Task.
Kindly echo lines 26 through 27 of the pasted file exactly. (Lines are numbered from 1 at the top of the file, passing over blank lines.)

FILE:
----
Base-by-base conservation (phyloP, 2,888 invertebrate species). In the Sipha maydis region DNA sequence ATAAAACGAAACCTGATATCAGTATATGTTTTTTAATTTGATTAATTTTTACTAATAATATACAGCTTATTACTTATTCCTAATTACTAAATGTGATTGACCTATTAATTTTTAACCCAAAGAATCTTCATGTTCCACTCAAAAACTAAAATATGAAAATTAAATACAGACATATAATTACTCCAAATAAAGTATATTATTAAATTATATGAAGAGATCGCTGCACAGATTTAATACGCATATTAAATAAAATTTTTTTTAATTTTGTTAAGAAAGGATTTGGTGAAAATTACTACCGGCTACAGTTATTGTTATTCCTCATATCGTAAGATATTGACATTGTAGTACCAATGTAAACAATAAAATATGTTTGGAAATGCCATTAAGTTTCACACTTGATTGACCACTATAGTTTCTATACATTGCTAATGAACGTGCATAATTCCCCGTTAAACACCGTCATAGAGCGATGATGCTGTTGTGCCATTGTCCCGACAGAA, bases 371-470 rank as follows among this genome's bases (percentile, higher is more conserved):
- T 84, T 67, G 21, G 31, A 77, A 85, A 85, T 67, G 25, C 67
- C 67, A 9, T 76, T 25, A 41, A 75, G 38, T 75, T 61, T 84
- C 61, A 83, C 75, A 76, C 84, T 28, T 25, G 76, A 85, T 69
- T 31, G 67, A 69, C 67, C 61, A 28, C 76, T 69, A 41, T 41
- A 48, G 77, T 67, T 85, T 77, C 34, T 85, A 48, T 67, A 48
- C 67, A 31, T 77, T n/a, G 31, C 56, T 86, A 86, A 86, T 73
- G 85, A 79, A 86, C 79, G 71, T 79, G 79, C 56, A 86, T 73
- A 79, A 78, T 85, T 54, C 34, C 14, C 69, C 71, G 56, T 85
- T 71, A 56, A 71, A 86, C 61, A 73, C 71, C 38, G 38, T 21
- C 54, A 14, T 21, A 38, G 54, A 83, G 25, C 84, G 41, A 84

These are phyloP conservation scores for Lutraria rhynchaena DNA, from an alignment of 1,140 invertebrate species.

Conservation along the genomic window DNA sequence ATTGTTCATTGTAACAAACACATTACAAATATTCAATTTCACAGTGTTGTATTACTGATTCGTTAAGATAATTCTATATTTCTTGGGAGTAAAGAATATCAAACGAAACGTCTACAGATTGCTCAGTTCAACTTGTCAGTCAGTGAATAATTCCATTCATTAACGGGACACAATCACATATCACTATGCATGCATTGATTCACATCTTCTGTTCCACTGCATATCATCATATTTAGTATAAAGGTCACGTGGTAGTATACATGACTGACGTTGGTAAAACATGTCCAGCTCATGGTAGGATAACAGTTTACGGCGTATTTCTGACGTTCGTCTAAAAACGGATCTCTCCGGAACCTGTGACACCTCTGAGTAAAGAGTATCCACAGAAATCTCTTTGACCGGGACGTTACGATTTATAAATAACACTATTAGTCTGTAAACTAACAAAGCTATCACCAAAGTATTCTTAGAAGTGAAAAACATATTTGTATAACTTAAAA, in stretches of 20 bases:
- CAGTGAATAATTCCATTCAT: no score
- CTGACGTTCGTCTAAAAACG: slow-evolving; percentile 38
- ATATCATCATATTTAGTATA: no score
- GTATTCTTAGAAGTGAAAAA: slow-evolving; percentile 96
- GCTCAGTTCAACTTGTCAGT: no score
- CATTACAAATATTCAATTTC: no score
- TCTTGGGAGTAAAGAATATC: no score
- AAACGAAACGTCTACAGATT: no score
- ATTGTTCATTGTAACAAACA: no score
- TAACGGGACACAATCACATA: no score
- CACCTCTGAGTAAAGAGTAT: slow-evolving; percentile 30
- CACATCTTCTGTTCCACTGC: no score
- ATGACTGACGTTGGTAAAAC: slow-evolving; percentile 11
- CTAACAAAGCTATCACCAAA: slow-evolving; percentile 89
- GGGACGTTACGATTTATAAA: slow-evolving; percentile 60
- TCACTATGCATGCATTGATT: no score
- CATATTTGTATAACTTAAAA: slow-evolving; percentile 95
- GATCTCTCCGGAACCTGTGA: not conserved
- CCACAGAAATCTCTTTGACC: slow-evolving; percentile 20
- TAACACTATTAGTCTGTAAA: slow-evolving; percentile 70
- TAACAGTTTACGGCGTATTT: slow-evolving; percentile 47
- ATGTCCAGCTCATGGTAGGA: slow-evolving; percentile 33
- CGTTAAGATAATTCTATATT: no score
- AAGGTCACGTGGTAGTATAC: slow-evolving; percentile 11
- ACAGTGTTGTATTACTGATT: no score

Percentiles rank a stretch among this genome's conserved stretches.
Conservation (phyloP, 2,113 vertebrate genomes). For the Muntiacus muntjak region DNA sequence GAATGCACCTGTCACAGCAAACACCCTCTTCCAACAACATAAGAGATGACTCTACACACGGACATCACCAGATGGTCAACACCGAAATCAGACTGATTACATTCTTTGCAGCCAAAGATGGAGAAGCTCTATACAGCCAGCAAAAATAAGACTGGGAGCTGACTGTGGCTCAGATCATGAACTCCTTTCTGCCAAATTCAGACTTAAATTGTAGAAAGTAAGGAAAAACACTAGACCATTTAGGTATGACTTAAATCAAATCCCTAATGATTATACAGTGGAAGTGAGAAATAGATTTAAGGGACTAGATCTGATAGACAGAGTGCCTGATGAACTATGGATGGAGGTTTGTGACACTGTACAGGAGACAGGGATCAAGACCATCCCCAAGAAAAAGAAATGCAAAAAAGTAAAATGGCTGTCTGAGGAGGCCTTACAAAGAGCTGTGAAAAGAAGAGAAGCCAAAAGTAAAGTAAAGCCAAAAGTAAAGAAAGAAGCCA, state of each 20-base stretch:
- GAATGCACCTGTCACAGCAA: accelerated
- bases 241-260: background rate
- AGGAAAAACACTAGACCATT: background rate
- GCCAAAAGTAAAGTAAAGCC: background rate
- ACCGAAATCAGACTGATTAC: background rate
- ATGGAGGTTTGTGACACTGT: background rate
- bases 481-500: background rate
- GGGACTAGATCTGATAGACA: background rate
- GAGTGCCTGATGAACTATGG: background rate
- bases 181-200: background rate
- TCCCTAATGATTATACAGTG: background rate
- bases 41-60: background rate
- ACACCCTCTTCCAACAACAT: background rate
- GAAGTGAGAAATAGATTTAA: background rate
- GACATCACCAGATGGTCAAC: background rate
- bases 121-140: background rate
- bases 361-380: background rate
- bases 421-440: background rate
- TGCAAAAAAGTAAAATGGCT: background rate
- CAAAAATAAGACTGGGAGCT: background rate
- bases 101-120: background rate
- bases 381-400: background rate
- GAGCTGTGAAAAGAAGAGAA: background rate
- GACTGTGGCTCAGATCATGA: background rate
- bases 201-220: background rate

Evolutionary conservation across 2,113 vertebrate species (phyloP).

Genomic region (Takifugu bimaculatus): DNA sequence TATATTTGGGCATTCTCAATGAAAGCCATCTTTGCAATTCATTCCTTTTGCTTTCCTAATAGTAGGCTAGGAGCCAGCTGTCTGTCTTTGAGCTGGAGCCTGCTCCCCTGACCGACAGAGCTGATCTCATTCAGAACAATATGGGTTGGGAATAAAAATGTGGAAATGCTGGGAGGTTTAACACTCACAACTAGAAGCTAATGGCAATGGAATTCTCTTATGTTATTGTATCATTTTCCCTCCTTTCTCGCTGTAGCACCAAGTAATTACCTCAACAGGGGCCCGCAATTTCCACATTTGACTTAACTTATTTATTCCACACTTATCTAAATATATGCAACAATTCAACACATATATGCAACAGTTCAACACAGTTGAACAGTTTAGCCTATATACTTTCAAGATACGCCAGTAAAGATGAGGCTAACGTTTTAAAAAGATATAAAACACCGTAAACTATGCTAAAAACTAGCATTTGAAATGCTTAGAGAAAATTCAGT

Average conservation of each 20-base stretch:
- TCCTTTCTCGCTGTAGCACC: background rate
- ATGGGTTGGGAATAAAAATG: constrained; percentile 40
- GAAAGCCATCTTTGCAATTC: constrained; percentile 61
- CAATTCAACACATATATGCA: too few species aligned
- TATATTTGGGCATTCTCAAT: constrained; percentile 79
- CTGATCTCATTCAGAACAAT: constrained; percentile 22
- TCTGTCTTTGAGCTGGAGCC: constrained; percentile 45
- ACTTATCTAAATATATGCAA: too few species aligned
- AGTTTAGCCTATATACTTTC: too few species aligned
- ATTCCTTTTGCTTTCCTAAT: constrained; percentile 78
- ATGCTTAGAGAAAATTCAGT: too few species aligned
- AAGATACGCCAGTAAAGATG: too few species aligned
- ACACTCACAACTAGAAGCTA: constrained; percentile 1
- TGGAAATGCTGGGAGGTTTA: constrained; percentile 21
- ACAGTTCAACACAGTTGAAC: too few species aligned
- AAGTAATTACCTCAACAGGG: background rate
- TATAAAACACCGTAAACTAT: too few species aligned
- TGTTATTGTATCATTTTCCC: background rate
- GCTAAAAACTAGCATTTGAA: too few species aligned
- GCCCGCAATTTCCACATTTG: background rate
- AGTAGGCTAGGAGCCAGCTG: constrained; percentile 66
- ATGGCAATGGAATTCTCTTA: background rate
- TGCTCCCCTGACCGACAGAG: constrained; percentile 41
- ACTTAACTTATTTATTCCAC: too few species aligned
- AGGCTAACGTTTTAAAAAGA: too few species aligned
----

- ATGACTGACGTTGGTAAAAC: slow-evolving; percentile 11
- CTAACAAAGCTATCACCAAA: slow-evolving; percentile 89